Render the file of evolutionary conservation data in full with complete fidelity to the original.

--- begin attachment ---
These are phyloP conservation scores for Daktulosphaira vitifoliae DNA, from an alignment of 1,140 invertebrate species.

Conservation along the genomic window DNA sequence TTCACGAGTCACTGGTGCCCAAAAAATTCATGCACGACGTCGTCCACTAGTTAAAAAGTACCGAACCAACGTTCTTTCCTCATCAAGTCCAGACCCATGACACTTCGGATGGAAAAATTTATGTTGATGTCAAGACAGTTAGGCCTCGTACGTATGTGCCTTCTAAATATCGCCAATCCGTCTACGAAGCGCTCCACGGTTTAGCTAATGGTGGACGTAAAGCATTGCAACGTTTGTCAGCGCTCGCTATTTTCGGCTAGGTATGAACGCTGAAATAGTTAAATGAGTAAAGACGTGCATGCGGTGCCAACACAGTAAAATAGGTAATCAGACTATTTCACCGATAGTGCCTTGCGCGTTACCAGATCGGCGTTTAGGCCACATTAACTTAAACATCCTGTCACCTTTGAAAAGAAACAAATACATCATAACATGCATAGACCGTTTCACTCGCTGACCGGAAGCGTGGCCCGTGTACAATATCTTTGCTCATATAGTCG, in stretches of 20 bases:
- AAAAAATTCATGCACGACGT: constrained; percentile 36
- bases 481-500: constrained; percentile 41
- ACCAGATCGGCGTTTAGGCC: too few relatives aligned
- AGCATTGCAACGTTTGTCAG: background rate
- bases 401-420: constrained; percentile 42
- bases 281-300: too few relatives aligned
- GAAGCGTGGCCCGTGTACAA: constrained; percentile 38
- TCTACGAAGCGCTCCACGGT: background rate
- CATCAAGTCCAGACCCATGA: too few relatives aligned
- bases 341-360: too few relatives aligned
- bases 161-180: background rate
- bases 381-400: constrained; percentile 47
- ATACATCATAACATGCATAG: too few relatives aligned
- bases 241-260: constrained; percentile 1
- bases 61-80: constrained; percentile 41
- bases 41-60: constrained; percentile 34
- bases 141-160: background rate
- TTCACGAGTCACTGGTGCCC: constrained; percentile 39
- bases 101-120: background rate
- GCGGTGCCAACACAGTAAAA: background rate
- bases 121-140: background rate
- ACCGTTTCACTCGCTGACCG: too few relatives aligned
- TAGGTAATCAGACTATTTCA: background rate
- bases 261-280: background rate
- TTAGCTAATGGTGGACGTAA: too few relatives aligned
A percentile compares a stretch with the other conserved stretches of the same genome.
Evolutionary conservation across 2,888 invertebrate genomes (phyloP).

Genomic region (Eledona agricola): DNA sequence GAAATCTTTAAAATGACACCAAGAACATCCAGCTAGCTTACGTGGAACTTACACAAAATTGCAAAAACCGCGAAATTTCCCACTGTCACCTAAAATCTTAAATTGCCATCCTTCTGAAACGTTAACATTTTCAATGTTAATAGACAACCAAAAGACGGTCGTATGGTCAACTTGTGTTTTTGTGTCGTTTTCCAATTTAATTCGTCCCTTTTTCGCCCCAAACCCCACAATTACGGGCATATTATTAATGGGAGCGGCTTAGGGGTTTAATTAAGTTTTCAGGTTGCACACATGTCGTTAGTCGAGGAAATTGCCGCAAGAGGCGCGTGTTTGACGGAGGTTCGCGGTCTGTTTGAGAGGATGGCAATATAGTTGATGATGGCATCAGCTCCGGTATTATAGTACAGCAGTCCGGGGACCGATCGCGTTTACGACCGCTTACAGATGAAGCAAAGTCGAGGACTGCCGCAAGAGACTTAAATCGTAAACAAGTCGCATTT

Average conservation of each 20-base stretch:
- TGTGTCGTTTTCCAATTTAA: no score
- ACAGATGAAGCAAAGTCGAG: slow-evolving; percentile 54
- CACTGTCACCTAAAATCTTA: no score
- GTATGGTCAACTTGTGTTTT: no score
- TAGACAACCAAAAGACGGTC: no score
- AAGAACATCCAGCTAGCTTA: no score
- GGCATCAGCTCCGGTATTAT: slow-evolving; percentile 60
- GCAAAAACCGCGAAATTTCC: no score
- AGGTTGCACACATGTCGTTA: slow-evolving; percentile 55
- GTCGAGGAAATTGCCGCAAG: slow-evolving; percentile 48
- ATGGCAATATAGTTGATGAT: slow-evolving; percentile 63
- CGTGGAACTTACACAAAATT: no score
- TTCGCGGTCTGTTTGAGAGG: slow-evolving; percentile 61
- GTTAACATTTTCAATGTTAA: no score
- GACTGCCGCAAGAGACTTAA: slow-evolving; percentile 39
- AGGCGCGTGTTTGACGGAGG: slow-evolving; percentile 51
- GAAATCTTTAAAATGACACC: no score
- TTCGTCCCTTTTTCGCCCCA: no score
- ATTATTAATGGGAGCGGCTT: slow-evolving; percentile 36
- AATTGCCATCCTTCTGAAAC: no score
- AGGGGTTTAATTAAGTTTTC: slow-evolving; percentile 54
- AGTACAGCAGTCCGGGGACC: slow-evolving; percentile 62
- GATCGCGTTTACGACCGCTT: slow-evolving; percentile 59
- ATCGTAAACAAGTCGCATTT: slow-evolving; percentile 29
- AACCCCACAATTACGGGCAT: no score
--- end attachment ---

These are phyloP conservation scores for Daktulosphaira vitifoliae DNA, from an alignment of 1,140 invertebrate species.

Conservation along the genomic window DNA sequence TTCACGAGTCACTGGTGCCCAAAAAATTCATGCACGACGTCGTCCACTAGTTAAAAAGTACCGAACCAACGTTCTTTCCTCATCAAGTCCAGACCCATGACACTTCGGATGGAAAAATTTATGTTGATGTCAAGACAGTTAGGCCTCGTACGTATGTGCCTTCTAAATATCGCCAATCCGTCTACGAAGCGCTCCACGGTTTAGCTAATGGTGGACGTAAAGCATTGCAACGTTTGTCAGCGCTCGCTATTTTCGGCTAGGTATGAACGCTGAAATAGTTAAATGAGTAAAGACGTGCATGCGGTGCCAACACAGTAAAATAGGTAATCAGACTATTTCACCGATAGTGCCTTGCGCGTTACCAGATCGGCGTTTAGGCCACATTAACTTAAACATCCTGTCACCTTTGAAAAGAAACAAATACATCATAACATGCATAGACCGTTTCACTCGCTGACCGGAAGCGTGGCCCGTGTACAATATCTTTGCTCATATAGTCG, in stretches of 20 bases:
- AAAAAATTCATGCACGACGT: constrained; percentile 36
- bases 481-500: constrained; percentile 41
- ACCAGATCGGCGTTTAGGCC: too few relatives aligned
- AGCATTGCAACGTTTGTCAG: background rate
- bases 401-420: constrained; percentile 42
- bases 281-300: too few relatives aligned
- GAAGCGTGGCCCGTGTACAA: constrained; percentile 38
- TCTACGAAGCGCTCCACGGT: background rate
- CATCAAGTCCAGACCCATGA: too few relatives aligned
- bases 341-360: too few relatives aligned
- bases 161-180: background rate
- bases 381-400: constrained; percentile 47
- ATACATCATAACATGCATAG: too few relatives aligned
- bases 241-260: constrained; percentile 1
- bases 61-80: constrained; percentile 41
- bases 41-60: constrained; percentile 34
- bases 141-160: background rate
- TTCACGAGTCACTGGTGCCC: constrained; percentile 39
- bases 101-120: background rate
- GCGGTGCCAACACAGTAAAA: background rate
- bases 121-140: background rate
- ACCGTTTCACTCGCTGACCG: too few relatives aligned
- TAGGTAATCAGACTATTTCA: background rate
- bases 261-280: background rate
- TTAGCTAATGGTGGACGTAA: too few relatives aligned
A percentile compares a stretch with the other conserved stretches of the same genome.
Evolutionary conservation across 2,888 invertebrate genomes (phyloP).

Genomic region (Eledona agricola): DNA sequence GAAATCTTTAAAATGACACCAAGAACATCCAGCTAGCTTACGTGGAACTTACACAAAATTGCAAAAACCGCGAAATTTCCCACTGTCACCTAAAATCTTAAATTGCCATCCTTCTGAAACGTTAACATTTTCAATGTTAATAGACAACCAAAAGACGGTCGTATGGTCAACTTGTGTTTTTGTGTCGTTTTCCAATTTAATTCGTCCCTTTTTCGCCCCAAACCCCACAATTACGGGCATATTATTAATGGGAGCGGCTTAGGGGTTTAATTAAGTTTTCAGGTTGCACACATGTCGTTAGTCGAGGAAATTGCCGCAAGAGGCGCGTGTTTGACGGAGGTTCGCGGTCTGTTTGAGAGGATGGCAATATAGTTGATGATGGCATCAGCTCCGGTATTATAGTACAGCAGTCCGGGGACCGATCGCGTTTACGACCGCTTACAGATGAAGCAAAGTCGAGGACTGCCGCAAGAGACTTAAATCGTAAACAAGTCGCATTT

Average conservation of each 20-base stretch:
- TGTGTCGTTTTCCAATTTAA: no score
- ACAGATGAAGCAAAGTCGAG: slow-evolving; percentile 54
- CACTGTCACCTAAAATCTTA: no score
- GTATGGTCAACTTGTGTTTT: no score
- TAGACAACCAAAAGACGGTC: no score
- AAGAACATCCAGCTAGCTTA: no score
- GGCATCAGCTCCGGTATTAT: slow-evolving; percentile 60
- GCAAAAACCGCGAAATTTCC: no score
- AGGTTGCACACATGTCGTTA: slow-evolving; percentile 55
- GTCGAGGAAATTGCCGCAAG: slow-evolving; percentile 48
- ATGGCAATATAGTTGATGAT: slow-evolving; percentile 63
- CGTGGAACTTACACAAAATT: no score
- TTCGCGGTCTGTTTGAGAGG: slow-evolving; percentile 61
- GTTAACATTTTCAATGTTAA: no score
- GACTGCCGCAAGAGACTTAA: slow-evolving; percentile 39
- AGGCGCGTGTTTGACGGAGG: slow-evolving; percentile 51
- GAAATCTTTAAAATGACACC: no score
- TTCGTCCCTTTTTCGCCCCA: no score
- ATTATTAATGGGAGCGGCTT: slow-evolving; percentile 36
- AATTGCCATCCTTCTGAAAC: no score
- AGGGGTTTAATTAAGTTTTC: slow-evolving; percentile 54
- AGTACAGCAGTCCGGGGACC: slow-evolving; percentile 62
- GATCGCGTTTACGACCGCTT: slow-evolving; percentile 59
- ATCGTAAACAAGTCGCATTT: slow-evolving; percentile 29
- AACCCCACAATTACGGGCAT: no score